This post has been updated
There are ways that stress can affect you, physical, emotional, and behavioral manifestations of stress are all possible. Here are some of the ways that stress can become a real issue within your life.
Stress may affect your emotions. Some of the more common emotional manifestations of stress include:
- Mood swings
- Anxiety and worry
- Feeling overwhelmed
When you feel overly stressed, experts say you tend to react to small things in a big way, in other words, problems seem bigger than they actually are. Each issue you have to deal with, no matter how small, can feel like the straw that broke the camel’s back.
The effects of stress on the body are now widely known as the people in our world today, have many things to be stressed about. These may include headaches, digestive disorders, weight gain, and even hair loss.
- Headaches caused by stress come with tension-type headaches or TTH. Medical professionals say that TTHs result from circulatory fluctuations and muscle tension.
- Weight gain can result from stress, perhaps due to the overeating, some sufferers engage in to cope. It could also be cravings for sugar and other carbohydrates that make you gain weight. The fat that has accumulated around the abdominal area is said to be stress-related – a stressed individual may find him or herself able to lose weight but unable to lose the “stress fat” around his or her middle.
- Digestive disorders can be a sign of stress. These can range from abdominal pain to chronic diarrhea.
- Hair loss may also result from chronic stress.
- Studies show the heart and overall circulatory system can be affected by stress to the point of exacerbating or even causing disease or dysfunction. This can be from stress hormones like adrenaline and cortisol becoming elevated or at unhealthy levels, which cause the risk of a heart attack.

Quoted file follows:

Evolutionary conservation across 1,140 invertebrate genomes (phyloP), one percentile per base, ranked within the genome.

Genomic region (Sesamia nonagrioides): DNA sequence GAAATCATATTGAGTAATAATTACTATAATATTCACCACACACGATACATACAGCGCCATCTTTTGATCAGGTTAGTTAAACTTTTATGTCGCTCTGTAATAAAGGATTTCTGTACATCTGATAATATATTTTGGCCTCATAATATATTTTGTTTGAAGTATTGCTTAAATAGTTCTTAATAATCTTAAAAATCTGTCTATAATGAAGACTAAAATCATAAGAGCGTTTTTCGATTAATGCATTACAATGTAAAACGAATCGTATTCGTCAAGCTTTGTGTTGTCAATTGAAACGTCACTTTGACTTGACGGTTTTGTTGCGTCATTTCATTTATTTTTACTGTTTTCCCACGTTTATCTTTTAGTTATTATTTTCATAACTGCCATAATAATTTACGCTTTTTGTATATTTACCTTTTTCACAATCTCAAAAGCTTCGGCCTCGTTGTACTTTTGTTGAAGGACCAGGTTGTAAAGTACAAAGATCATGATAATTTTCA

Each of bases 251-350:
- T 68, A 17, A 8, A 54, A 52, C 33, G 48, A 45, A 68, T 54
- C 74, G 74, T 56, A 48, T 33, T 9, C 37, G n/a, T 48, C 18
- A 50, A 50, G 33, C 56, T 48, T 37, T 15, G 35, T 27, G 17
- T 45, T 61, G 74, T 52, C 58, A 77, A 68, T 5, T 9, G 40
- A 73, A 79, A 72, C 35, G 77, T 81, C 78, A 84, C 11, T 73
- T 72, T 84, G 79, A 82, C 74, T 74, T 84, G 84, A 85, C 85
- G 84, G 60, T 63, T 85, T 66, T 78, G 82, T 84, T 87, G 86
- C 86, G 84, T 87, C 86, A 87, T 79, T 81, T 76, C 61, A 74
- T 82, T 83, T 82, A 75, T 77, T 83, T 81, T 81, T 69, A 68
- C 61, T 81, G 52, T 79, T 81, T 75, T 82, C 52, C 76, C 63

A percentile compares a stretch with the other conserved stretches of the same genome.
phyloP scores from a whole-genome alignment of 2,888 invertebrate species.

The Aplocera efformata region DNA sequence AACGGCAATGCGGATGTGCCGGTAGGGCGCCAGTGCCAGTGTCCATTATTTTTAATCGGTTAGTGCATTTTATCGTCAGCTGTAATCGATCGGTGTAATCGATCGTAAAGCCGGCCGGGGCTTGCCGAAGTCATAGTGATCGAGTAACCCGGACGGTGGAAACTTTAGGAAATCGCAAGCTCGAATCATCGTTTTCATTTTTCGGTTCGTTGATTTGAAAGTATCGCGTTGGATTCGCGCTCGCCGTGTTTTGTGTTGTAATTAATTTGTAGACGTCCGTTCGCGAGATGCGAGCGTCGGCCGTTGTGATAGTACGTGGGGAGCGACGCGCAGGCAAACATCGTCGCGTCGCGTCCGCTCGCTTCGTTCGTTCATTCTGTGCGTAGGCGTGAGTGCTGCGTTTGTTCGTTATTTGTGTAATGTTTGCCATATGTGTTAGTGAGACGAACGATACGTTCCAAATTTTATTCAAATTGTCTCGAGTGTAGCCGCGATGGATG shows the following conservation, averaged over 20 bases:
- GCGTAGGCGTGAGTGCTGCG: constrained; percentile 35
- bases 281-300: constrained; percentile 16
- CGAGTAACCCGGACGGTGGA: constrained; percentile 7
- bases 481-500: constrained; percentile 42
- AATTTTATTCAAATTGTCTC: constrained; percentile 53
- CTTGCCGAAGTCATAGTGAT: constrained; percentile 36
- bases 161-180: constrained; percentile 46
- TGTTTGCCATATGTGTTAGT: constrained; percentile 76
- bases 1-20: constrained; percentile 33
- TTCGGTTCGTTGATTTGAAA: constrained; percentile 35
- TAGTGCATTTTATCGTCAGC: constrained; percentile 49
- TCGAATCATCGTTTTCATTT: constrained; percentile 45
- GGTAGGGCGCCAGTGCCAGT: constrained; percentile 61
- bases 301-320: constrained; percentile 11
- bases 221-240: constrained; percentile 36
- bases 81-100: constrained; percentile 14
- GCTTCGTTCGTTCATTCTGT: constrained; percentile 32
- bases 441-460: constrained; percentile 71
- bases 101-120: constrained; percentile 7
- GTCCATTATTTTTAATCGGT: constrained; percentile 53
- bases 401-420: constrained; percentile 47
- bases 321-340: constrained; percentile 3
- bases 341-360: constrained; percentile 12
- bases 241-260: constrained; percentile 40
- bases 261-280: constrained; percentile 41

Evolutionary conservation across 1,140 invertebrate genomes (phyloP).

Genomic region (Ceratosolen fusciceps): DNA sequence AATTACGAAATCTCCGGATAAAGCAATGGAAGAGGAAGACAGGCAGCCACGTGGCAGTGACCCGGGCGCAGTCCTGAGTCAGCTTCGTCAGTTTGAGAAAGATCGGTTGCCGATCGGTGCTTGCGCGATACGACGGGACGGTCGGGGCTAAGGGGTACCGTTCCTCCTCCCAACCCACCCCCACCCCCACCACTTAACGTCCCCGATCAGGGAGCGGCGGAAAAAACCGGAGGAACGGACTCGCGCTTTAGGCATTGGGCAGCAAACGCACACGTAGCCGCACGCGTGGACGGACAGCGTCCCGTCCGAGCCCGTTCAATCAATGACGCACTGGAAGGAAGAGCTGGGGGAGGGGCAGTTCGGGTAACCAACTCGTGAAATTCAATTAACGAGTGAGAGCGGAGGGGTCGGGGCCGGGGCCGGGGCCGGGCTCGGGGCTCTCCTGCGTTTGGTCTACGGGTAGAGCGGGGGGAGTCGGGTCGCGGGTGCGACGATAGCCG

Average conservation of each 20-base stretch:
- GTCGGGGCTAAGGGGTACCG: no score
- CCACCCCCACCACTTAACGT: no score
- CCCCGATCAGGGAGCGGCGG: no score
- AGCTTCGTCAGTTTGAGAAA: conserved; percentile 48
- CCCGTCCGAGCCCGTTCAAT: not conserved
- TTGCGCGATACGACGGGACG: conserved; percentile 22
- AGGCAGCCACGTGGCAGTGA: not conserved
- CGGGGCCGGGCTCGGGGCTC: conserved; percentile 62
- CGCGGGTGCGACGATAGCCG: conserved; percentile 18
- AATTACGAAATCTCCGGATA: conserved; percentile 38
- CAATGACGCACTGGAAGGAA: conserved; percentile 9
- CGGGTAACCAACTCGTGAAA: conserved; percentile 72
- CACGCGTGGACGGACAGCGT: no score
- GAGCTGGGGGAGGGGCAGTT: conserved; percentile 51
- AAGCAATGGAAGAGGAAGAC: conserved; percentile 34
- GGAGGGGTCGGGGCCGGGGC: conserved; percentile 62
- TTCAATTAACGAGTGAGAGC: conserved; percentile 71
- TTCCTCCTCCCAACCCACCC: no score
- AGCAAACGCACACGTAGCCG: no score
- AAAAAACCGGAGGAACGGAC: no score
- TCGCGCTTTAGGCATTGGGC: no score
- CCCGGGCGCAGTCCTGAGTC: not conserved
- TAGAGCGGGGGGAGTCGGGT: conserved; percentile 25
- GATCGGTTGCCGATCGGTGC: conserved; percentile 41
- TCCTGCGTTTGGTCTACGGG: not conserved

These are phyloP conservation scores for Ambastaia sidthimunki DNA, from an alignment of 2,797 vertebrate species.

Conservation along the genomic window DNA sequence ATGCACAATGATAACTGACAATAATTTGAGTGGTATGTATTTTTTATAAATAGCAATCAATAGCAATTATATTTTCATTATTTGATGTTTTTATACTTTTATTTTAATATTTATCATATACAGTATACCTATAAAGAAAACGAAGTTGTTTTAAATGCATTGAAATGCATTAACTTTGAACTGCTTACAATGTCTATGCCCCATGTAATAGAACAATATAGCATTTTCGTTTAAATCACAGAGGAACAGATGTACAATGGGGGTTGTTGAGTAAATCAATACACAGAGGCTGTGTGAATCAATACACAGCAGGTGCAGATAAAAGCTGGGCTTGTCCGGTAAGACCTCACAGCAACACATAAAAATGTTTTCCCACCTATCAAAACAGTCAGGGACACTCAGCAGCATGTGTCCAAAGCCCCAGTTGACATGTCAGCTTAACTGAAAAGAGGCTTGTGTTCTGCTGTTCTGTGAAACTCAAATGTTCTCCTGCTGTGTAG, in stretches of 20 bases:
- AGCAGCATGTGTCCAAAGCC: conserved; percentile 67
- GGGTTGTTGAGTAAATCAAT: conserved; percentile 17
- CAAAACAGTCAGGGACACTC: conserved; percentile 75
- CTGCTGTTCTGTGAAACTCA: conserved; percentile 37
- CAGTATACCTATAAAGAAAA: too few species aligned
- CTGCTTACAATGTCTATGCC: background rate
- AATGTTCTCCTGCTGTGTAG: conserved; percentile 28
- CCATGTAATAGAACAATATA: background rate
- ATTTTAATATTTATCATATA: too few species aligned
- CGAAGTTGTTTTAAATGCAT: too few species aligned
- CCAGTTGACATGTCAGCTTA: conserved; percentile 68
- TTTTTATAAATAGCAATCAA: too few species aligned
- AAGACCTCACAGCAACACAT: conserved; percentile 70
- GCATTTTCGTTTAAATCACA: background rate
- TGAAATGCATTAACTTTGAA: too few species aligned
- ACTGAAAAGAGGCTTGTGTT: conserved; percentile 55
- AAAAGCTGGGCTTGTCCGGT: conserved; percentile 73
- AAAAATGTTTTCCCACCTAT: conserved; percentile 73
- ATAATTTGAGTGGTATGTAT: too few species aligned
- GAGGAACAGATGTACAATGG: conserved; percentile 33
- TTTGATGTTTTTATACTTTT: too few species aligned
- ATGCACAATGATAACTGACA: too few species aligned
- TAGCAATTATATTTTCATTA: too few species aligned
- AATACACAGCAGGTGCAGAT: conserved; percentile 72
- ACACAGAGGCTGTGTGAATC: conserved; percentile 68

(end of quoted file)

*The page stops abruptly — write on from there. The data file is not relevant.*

- Insomnia is another physical problem that is linked to stress.
- Susceptibility to illness may have a physical effect from stress – experts say that chronic stress exhausts the immune system, leaving you open to infection and sickness.
- Chronic pain that is difficult to identify may result from chronic stress. Back and neck pain is the most common type of stress-related pain, but headaches (noted above) and joint pain may be stress-related as well.
In adults and children, stress is often exhibited via behavioral changes. Behavioral stress may manifest as:
- Excessive anger
- Lashing out verbally or physically at family members or pets
- Spending inappropriate amounts of money
- Drinking alcohol
- Staying up very late at night, sleeping very late in the morning, or otherwise keeping unusual hours
- Withdrawal from activities you once enjoyed
- Withdrawal from family, friends, or any social activity
Research changes frequently and we can find variations of how different individuals relate to stress and other conditions as well. No two humans will relate to stress in the exact same way, as some people’s stress tolerance level is higher. Most people know when they are reaching the top of their comfort zone; therefore taking the time to let things calm down with some relaxation should be one’s first priority.
Here are 7 practical methods to minimize stress regardless of what it is:
1. Express Amusement And Be Happy.
Laugh hard and loud. If you don’t have a sense of humor, find someone else who has. Laughter releases endorphins (happy chemicals) from the body, and it helps boost your immune system.
2. Take Control Over Your Time and Schedule.
You’ll be much more able to deal with stress if you have a good handle on your job, relationships, and other activities. When you are in control, you are more inclined to stay focused and calm. Plan your time wisely.
Remember to leave room for unexpected events – both negative and positive. Be adaptable in rearranging your agenda. Get up 15 minutes early in the morning. Allow an extra 15 minutes to get to all appointments.